“Our Muse has put us here, in this place, fighting this fight, for reasons that we are blind to at the moment but that are essential to our hero’s journey, not just in the story but in our lives.” I see “blind faith” here rather than “blind spots.” Your characters will tell you what they want in their own good time (but you already know that). As always, thanks for pulling back the curtain for us again. We are in your debt.

  2. Mia Sherwood Landau on August 2, 2017 at 6:20 am

    Yes… What Mary said. I was going to cut and paste that quote, too. It’s a wall poster (remember those?) or a fleeting graphic on Instagram. It’s OUR journey to understand our characters’ journeys.

  3. Tom Wall on August 2, 2017 at 6:24 am

    You are appear to be near your All is Lost moment.
    Time to unthink and intuit .imagine meeting your character in a bar on the stool next to you. You notice you are both drinking the same drink. Your attention catches his and you hesitantly begin to talk. You both order another drink or more????

    “This one’s on me” is said more than once.

    What is the conversation like? What is it about. What is said as you remember it?

  4. Susan on August 2, 2017 at 6:46 am

    Brian Cranston talks about figuring out his Breaking Bad character in an interview with Terri Gross. I was riveted, and oddly, hearing it made me feel less lonely.

  5. Barbara on August 2, 2017 at 6:47 am

    Wow! Thanks, Steve. For the wisdom, the story, your strength and courage.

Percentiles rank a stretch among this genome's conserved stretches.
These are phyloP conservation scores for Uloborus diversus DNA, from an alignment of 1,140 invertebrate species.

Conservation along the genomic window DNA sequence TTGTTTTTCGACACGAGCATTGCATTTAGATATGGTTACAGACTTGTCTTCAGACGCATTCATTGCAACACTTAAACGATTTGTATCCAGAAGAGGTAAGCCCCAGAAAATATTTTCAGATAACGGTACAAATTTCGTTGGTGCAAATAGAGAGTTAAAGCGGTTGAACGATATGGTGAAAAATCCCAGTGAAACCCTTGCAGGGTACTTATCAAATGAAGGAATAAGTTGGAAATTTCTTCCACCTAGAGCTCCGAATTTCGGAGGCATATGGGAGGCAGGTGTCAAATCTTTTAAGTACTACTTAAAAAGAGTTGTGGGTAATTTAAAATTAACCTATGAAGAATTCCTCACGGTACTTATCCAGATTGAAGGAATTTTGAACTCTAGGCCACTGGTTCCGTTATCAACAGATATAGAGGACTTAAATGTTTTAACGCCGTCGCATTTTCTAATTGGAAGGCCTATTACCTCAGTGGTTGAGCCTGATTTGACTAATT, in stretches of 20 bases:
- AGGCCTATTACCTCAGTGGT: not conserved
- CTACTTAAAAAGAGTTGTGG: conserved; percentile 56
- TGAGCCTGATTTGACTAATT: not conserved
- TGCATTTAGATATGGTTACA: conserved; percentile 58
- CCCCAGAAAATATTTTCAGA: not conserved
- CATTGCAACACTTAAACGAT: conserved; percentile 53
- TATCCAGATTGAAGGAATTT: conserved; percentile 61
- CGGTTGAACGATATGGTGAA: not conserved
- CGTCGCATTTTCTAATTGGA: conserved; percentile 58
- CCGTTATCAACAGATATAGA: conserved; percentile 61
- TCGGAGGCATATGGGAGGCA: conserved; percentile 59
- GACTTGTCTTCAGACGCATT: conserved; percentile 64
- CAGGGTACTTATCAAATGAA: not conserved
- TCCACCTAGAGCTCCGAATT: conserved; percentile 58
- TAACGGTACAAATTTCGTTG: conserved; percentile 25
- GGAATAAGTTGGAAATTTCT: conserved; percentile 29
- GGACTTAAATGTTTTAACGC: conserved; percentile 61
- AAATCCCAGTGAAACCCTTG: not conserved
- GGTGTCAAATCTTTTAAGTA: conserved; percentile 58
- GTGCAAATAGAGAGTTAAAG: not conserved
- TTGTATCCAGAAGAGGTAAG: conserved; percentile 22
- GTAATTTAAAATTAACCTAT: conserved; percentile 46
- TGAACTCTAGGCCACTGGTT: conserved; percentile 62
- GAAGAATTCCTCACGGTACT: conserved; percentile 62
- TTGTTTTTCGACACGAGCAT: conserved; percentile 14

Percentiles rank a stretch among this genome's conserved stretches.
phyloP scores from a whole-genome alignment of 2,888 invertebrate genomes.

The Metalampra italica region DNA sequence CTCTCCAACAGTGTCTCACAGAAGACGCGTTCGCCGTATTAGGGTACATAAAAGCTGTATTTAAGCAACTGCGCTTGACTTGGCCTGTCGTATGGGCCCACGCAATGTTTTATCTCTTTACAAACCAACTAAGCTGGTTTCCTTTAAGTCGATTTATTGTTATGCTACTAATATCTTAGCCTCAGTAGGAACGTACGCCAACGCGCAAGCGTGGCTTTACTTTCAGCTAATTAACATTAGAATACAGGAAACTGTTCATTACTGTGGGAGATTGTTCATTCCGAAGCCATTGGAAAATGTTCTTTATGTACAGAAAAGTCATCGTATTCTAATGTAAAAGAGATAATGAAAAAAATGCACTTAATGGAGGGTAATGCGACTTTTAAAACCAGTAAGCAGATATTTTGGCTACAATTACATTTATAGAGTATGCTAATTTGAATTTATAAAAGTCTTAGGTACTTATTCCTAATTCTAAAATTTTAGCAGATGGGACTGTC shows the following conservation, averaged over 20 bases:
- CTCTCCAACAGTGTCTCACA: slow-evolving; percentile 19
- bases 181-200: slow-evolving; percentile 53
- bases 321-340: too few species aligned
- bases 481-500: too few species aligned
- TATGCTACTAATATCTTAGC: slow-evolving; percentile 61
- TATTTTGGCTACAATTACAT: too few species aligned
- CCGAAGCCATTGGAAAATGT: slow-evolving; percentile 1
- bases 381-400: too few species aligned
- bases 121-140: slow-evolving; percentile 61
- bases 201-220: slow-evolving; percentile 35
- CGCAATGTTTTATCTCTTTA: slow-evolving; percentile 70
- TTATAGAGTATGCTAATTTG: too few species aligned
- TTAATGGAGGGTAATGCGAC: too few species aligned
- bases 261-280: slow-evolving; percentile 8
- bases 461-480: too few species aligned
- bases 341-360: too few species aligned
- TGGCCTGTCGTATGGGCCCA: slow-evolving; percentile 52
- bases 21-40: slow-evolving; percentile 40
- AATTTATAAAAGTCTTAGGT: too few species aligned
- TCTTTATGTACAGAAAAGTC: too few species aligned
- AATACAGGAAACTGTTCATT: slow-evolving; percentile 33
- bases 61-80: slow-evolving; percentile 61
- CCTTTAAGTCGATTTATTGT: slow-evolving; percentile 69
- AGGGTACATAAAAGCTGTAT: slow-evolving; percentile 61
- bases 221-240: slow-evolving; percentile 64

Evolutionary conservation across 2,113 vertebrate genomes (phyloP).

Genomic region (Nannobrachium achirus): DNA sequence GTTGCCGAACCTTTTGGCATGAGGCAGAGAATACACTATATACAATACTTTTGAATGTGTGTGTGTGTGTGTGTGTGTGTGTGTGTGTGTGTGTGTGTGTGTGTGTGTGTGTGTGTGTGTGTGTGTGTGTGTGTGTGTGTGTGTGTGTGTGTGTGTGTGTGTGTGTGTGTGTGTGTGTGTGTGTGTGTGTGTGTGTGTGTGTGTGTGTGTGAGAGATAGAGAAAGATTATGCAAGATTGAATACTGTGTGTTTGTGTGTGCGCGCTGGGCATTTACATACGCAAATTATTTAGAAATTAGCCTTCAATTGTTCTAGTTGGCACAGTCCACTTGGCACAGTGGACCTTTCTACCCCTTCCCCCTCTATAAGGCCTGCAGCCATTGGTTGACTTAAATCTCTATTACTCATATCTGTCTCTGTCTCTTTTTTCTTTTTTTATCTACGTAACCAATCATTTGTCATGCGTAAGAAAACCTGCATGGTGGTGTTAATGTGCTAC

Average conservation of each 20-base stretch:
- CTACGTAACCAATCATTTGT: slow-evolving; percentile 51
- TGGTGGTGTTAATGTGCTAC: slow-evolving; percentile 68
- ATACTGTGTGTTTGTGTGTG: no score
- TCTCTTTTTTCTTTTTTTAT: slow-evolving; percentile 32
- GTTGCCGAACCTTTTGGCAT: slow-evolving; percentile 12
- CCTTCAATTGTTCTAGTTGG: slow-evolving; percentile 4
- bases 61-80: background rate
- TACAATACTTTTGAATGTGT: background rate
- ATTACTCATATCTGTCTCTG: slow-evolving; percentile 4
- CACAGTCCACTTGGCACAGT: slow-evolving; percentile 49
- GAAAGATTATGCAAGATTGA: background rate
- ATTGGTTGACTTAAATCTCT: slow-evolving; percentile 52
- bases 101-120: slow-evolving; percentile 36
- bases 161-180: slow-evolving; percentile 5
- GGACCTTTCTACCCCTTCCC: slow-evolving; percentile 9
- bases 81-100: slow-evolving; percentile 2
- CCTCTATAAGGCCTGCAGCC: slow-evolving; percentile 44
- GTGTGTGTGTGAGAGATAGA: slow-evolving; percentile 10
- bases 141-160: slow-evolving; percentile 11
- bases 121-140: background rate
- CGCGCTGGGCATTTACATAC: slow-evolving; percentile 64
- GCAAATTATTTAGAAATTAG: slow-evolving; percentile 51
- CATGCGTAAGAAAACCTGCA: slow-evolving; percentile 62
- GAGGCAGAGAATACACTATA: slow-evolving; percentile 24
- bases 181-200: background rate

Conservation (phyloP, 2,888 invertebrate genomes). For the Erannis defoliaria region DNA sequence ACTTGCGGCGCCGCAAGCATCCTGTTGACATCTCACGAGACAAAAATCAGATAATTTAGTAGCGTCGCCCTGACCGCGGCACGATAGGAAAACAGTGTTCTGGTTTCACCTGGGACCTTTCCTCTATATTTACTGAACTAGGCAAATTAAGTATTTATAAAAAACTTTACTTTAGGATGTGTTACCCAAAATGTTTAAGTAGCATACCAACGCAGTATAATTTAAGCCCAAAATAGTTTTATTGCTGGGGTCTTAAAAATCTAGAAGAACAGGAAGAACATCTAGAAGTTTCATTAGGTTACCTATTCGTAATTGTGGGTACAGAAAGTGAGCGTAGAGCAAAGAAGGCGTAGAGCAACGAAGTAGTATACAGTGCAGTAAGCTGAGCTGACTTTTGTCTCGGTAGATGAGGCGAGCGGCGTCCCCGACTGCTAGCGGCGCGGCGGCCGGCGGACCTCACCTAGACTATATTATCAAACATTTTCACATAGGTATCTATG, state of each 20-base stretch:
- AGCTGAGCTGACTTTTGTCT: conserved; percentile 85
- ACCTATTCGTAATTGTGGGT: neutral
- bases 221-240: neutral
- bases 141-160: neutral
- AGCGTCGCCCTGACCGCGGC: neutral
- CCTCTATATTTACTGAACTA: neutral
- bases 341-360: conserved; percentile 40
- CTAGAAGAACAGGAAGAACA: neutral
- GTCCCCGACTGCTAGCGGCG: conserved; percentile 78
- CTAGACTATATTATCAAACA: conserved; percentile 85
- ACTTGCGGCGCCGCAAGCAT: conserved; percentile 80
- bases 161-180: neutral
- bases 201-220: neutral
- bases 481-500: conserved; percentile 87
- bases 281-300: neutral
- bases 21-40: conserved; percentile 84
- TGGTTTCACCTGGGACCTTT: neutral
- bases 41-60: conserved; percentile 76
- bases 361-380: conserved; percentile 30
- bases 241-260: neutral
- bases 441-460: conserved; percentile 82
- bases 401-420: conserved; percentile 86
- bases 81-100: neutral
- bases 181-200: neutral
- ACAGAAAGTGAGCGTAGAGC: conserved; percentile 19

6. Lyn on August 2, 2017 at 7:49 am

    Your characters aren’t like you. They made choices you never would’ve made, put themselves in untenable situations you never would’ve found yourself in. How could they be so stupid, so uncaring, or so blind?

    Someone else’s blindness can be so obvious.

    And then you go — well maybe I was just a little bit like that character — once. Just once. Just a little bit. For an instant. Maybe. Not that I ever wanted to be like him though.

    “All is Lost” moments are challenges relived in stories and lives. The form challenges take vary person to person, but a challenge’s nature remains the same. If you or I were willing to face it, it wouldn’t be such a challenge, now would it?

    So, you stretch to see from someone else’s viewpoint, live his torment and experience his blindness. Somewhere, compassion is born along with courage. You help him slay the boogeyman hiding in his closet. But, give the boogeyman a different form –a loved one who passed away, a devastated career … maybe, just maybe…he could’ve been your boogeyman.